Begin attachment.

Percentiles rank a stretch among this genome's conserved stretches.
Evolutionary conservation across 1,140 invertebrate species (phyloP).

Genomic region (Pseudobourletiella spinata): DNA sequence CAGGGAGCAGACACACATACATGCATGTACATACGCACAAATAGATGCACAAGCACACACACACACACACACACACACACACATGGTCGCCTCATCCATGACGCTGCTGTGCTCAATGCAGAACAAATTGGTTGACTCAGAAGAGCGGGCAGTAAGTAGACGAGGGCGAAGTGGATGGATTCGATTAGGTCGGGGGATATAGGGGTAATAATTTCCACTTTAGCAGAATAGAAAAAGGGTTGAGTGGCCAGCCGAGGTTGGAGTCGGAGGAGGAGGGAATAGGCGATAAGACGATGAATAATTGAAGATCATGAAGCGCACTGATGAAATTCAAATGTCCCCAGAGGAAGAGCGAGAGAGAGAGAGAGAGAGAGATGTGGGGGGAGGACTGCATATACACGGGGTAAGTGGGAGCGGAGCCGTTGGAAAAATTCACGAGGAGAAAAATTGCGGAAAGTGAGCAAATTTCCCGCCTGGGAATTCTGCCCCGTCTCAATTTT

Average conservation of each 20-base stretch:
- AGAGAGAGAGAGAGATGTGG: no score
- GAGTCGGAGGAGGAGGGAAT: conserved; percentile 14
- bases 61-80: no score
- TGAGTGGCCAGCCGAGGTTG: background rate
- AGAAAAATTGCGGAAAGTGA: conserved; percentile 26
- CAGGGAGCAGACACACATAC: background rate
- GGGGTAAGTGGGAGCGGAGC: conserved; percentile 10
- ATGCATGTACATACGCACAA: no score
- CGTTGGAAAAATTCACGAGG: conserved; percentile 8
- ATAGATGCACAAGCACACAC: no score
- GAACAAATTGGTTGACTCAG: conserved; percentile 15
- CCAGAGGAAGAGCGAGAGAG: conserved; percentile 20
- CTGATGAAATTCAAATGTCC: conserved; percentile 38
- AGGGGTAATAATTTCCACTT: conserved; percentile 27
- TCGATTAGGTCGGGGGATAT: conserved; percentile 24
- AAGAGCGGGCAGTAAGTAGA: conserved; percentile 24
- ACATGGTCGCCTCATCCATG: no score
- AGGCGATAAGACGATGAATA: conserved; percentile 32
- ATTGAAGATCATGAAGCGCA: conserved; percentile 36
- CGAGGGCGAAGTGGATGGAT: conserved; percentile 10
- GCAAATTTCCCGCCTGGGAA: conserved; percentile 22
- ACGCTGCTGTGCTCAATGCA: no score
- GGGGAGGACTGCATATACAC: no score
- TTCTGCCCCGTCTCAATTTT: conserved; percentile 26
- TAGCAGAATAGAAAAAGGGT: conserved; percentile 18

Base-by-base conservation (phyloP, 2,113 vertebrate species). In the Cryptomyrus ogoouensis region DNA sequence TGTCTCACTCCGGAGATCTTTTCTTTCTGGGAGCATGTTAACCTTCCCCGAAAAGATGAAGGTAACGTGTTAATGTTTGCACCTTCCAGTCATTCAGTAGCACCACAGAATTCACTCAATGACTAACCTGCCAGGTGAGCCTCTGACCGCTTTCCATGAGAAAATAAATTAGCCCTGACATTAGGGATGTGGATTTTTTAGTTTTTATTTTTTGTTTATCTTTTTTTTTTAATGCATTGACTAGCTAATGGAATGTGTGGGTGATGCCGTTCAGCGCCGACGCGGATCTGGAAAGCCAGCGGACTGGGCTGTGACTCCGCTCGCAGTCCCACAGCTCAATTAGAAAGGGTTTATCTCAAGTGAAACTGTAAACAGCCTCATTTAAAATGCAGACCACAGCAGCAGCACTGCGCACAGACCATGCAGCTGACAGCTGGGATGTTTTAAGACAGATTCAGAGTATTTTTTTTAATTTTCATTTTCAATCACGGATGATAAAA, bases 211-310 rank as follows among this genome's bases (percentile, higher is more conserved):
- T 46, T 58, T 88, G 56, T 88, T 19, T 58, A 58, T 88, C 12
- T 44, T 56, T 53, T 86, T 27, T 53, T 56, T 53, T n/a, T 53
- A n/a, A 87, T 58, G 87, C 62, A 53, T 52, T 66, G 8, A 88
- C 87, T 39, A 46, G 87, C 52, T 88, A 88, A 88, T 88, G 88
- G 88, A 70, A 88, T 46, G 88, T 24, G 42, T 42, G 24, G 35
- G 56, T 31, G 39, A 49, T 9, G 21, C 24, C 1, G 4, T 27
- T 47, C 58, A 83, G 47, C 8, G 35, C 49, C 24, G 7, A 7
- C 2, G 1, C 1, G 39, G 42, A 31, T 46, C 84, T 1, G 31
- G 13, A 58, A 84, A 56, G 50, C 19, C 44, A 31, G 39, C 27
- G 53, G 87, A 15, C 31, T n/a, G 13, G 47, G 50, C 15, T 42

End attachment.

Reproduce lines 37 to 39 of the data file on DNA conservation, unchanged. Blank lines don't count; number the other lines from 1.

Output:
- T 47, C 58, A 83, G 47, C 8, G 35, C 49, C 24, G 7, A 7
- C 2, G 1, C 1, G 39, G 42, A 31, T 46, C 84, T 1, G 31
- G 13, A 58, A 84, A 56, G 50, C 19, C 44, A 31, G 39, C 27